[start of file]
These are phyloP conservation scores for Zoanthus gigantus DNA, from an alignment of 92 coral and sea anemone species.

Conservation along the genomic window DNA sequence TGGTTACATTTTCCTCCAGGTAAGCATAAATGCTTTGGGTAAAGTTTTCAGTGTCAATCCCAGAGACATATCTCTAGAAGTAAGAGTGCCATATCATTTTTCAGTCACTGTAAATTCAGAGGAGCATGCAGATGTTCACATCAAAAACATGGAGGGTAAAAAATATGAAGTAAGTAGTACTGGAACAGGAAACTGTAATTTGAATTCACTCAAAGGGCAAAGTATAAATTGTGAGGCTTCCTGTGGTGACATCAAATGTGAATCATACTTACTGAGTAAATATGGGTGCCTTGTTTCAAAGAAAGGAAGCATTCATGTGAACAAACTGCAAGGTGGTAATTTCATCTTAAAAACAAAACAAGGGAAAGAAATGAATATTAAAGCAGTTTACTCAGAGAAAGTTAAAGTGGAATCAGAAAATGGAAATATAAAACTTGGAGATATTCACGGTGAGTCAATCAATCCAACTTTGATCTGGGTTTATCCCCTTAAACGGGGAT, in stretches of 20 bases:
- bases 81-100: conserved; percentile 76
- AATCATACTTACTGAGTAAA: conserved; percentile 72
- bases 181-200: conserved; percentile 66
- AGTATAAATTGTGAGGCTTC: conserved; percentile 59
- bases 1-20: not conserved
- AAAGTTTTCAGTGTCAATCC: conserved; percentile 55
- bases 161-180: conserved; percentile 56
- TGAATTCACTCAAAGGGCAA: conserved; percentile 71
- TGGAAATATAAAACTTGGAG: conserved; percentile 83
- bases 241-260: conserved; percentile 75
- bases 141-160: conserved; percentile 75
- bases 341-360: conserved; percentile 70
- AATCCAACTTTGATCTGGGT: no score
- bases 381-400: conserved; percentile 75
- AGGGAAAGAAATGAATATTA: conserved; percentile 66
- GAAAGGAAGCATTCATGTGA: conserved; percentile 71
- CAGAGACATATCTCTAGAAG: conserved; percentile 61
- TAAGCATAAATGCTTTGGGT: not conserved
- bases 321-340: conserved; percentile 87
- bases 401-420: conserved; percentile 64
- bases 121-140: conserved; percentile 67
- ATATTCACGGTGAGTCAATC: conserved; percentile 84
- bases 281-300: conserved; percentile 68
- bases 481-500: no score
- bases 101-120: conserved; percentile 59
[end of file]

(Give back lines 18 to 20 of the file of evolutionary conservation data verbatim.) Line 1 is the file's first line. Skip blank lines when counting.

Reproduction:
- GAAAGGAAGCATTCATGTGA: conserved; percentile 71
- CAGAGACATATCTCTAGAAG: conserved; percentile 61
- TAAGCATAAATGCTTTGGGT: not conserved